The Copyright Act does not protect the “design of a … useful article,” but the “pictorial, graphic, or sculptural features” of a useful article can be copyrighted if they can be “identified” and “exist independently of the utilitarian aspects of the article.” 17 U.S.C. § 101. In Star Athletica, LLC v. Varsity Brands, Inc., No. 15-866, the Supreme Court granted review to settle a circuit split over the appropriate test for determining when a design feature of a useful article qualifies for copyright protection, arising in the context of cheerleading uniforms.
In an opinion for five Justices authored by Justice Thomas, the Court held that a feature incorporated into the design of a useful article is eligible for copyright protection if the feature “(1) can be perceived as a two- or three-dimensional work of art separate from the useful article and (2) would qualify as a protectable pictorial, graphic, or sculptural work—either on its own or fixed in some other tangible medium of expression—if it were imagined separately from the useful article into which it is incorporated.” Applying that standard to the cheerleading uniforms at issue, the Court found them to be copyrightable, as the decorations could be separated from the practical utility of the uniforms.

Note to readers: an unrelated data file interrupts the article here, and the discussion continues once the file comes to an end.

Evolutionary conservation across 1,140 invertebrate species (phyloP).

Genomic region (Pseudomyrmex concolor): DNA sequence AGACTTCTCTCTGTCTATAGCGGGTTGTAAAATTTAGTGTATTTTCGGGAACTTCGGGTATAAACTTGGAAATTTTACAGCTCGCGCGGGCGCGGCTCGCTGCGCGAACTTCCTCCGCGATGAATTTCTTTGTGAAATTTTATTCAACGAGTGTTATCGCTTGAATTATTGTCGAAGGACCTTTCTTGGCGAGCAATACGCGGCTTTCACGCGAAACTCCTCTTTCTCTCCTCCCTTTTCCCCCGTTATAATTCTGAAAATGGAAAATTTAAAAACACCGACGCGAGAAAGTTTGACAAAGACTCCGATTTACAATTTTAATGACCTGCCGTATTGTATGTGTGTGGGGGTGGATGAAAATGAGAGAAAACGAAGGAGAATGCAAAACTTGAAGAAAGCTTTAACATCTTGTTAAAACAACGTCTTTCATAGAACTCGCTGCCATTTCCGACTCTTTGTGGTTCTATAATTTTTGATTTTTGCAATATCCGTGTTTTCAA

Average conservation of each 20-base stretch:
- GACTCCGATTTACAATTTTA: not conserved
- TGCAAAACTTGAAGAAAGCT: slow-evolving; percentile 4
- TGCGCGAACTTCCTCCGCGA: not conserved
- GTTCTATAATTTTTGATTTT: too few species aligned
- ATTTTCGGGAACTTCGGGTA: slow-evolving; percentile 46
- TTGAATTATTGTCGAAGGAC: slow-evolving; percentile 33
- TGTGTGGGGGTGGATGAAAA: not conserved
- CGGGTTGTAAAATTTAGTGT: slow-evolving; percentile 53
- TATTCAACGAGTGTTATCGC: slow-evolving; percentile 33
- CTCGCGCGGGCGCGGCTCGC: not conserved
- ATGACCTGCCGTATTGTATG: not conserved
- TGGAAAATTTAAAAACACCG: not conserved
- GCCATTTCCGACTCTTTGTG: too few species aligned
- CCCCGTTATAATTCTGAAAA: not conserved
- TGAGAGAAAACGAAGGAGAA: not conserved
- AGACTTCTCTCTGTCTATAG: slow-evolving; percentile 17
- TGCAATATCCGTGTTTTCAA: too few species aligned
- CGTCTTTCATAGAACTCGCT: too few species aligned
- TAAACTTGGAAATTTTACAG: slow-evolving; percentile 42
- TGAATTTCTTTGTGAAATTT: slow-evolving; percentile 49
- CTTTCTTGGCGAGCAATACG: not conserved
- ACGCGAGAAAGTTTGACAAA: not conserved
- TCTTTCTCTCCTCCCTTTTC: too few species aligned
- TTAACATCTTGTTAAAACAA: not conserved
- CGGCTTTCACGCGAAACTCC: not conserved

Justice Ginsburg concurred in the judgment. She would have skipped the separability analysis altogether, on the theory that the designs at issue were copyrightable works that were reproduced on useful articles, as opposed to designs of useful articles. Justice Breyer, joined by Justice Kennedy, dissented. Although he agreed with much of the Court’s framework, he did not think that the uniform designs could be perceived as works of art separate from the useful article because they were tailored to the shape of the uniform, such that replicating the design of the uniform would entail replicating the uniform itself.